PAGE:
As for sociology – which is what this is about rather than politics – I have my experiences and others have theirs. I’m trying to mow my own lawn over here. You do you. I’ll do me. As long as you don’t encroach on me doing me while you do you, I’m fine. When I’m not completely self-absorbed, a respectful exchange of ideas can make me see things in a different light.

It didn’t surprise me some people at Gillette Stadium had a visceral and vocal reaction to players kneeling. The pot was brought to a boil all weekend, the lid was just lifted and it bubbled over.

But the irony of how the afternoon played out – that Brandin Cooks, a player booing fans were screaming at to stand three hours earlier brought them to their feet with his toe-tapping last-minute touchdown – was perfectly symbolic.

Ultimately, everyone was there for the football – the players, coaches, media and fans – and in the end it was the football that brought the unified response that stood in contrast to the divided reactions in the stands and on the field before the game.

“That’s what sports is,” said Patriots safety Devin McCourty. “That’s what sports does. That’s what makes them great. They bring out what we have in common.

“I don’t think people look at us as human,” McCourty said. “I don’t think they ever have. We’re just the entertainment. They don’t understand that there’s a human behind it. People want to shake your hand or have their picture taken with you but they don’t want to know you. That’s reality.”

Maybe. Or maybe people feel their voices aren’t heard. They don’t have a column they can write or a TV or radio show to spout off on. They don’t have the chance to demonstrate their individual feelings at their cubicle before the workday starts.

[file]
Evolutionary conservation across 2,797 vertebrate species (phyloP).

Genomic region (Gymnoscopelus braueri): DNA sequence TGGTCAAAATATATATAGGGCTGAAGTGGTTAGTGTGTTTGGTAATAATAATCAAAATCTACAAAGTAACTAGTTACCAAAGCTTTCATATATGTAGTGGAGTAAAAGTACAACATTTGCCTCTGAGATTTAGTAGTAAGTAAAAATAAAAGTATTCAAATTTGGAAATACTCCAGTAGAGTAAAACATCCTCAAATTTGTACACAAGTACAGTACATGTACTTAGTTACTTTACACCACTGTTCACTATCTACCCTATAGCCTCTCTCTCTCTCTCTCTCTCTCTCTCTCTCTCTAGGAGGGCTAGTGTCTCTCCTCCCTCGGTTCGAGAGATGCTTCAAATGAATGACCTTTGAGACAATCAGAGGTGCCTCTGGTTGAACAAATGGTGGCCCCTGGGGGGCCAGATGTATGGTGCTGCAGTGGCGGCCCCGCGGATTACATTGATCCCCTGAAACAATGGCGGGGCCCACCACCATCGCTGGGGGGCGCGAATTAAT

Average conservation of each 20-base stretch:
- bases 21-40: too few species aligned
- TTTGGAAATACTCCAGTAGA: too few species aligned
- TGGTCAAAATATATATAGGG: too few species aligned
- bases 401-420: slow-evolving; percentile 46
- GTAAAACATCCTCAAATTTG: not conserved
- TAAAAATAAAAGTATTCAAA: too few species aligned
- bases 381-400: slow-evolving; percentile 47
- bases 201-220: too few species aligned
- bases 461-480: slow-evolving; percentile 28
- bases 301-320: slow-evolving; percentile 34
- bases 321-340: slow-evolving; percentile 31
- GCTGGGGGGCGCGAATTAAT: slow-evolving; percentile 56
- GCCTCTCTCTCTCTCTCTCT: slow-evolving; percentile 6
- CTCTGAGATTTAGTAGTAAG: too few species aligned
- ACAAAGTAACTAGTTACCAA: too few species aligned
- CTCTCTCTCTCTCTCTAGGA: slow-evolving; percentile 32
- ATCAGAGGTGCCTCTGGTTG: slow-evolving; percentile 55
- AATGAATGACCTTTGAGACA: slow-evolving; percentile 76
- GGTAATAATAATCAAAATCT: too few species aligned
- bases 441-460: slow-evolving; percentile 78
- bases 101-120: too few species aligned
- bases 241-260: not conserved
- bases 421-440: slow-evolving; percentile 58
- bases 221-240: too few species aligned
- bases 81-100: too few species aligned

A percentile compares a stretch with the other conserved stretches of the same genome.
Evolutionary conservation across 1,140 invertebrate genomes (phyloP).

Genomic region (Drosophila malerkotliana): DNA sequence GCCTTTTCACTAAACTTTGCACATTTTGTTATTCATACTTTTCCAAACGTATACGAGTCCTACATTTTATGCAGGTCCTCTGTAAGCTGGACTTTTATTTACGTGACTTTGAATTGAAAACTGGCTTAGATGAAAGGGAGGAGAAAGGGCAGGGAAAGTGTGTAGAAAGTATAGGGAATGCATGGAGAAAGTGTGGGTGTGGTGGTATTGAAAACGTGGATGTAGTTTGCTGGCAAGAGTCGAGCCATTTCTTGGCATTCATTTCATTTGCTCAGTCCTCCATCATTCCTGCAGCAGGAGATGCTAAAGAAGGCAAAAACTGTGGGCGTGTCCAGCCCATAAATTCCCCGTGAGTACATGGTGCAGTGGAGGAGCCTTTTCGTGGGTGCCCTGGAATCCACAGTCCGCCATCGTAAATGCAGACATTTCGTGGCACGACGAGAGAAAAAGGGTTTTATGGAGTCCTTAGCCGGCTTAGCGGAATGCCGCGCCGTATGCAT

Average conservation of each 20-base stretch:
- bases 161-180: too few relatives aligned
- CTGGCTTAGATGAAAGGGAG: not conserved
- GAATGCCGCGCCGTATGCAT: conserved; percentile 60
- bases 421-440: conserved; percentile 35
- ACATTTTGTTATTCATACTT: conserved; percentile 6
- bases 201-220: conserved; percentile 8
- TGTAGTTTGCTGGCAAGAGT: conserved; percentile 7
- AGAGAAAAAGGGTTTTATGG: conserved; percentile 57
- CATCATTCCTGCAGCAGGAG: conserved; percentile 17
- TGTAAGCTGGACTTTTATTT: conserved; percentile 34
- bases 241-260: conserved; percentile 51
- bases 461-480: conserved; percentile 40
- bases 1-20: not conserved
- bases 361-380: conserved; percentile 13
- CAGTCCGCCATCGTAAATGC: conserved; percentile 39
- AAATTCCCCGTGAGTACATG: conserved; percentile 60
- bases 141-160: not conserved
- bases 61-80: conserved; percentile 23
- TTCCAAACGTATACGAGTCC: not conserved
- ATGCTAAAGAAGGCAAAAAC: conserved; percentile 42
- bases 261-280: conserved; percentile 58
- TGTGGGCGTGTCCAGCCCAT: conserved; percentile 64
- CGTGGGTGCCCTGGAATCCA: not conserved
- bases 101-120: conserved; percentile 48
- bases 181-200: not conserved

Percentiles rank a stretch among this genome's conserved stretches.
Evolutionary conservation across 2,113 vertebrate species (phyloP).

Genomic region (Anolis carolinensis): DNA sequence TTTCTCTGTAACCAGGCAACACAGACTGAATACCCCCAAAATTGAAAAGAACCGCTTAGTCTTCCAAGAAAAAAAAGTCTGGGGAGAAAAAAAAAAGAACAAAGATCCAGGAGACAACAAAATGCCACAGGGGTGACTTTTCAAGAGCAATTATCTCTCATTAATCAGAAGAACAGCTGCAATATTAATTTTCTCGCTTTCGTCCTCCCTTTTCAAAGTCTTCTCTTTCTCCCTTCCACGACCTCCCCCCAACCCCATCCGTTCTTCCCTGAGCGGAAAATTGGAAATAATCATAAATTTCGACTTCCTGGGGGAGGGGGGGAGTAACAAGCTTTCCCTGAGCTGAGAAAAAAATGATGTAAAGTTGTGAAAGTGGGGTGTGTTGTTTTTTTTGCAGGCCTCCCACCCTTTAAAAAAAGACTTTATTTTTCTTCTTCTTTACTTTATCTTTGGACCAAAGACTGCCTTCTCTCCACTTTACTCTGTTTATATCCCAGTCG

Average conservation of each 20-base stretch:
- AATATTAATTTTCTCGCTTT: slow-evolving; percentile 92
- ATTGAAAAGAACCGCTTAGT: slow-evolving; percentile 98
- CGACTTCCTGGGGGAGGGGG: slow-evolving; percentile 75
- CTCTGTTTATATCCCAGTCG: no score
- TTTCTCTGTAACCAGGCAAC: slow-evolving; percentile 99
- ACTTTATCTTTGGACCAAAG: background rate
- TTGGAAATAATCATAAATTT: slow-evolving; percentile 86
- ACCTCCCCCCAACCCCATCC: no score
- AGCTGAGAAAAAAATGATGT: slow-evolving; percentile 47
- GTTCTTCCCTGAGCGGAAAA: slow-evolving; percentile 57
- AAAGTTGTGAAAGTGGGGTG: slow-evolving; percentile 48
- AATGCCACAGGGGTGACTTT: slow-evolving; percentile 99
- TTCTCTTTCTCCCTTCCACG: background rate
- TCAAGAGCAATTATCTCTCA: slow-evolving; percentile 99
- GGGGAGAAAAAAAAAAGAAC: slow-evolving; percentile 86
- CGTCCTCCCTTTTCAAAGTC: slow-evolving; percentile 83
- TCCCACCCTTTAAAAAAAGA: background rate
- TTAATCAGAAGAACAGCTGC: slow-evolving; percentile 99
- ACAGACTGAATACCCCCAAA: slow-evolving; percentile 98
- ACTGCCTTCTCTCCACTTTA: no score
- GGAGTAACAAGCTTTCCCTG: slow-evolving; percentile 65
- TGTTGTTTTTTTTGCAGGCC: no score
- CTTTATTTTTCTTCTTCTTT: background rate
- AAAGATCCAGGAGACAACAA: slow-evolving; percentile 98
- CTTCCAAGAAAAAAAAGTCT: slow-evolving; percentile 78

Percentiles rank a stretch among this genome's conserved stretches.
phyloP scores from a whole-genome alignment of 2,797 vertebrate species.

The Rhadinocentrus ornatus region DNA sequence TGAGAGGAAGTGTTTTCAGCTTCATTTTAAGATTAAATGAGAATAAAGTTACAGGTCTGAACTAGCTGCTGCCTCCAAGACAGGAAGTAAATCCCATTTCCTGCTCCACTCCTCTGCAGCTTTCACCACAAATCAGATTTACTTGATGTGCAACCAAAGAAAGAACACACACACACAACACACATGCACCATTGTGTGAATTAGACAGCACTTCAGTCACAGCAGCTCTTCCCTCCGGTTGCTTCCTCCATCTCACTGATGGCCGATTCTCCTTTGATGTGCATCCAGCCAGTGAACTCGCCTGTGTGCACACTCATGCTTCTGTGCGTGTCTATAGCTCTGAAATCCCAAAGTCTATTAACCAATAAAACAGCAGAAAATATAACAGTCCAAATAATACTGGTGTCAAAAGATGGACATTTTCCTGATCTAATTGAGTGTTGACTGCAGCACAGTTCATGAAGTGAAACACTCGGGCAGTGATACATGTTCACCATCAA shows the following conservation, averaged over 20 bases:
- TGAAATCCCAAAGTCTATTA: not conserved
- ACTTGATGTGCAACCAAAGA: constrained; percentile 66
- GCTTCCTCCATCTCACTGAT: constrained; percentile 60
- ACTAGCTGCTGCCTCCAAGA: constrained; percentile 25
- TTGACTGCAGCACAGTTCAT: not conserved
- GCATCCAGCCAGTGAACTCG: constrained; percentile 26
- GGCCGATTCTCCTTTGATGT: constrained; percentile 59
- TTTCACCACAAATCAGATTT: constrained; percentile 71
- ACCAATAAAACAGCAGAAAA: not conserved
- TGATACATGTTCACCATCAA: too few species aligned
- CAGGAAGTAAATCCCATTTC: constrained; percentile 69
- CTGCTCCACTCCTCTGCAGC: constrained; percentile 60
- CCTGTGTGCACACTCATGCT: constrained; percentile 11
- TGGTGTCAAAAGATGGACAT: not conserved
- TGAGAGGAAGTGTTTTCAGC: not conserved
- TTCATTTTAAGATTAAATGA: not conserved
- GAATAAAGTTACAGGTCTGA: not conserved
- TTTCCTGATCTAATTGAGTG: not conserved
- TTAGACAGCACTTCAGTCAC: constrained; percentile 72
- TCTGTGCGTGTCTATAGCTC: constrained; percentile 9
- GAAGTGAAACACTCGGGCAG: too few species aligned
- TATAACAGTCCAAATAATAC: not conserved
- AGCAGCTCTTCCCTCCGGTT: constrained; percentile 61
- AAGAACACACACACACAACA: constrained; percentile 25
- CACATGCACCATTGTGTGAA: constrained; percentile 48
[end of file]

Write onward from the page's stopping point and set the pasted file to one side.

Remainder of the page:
All they know is they spent $500 or more to get to and into with a belly full of steak tips and beer and they don’t need to feel like being reminded about somebody else’s societal oppression on their day off, thank you very much.

It’s not so much about who does what during the Star Spangled Banner as much as it is that a lot of people don’t appreciate the intrusion. That, and they’re tired of hearing how bad everyone else has it when it’s really no damn picnic for most people these days.

Believe me, there’s not unanimity of opinion in the Patriots locker room any more than there is in your office, home, dorm or neighborhood. Players of different races, backgrounds, economic circumstances and ways of expressing themselves are thrown in a pot together and told to work for a common goal and rely on each other.

The mish-mash of ways in which players responded during the anthem on the Patriots sideline, the reticence of some players to dip a toe in the conversation, McCourty’s opening statement at the podium and then his declining to take questions and Bill Belichick’s comment that he would “deal with that later” all seemed to indicate that the team itself is still working through how it expresses itself as a whole.

It’s complicated for them too.

But in the end, it was the football that bound them together. It was the game that left them jumping on each other and the fans standing and screaming and nobody thinking at all about who did what when the song played before the game.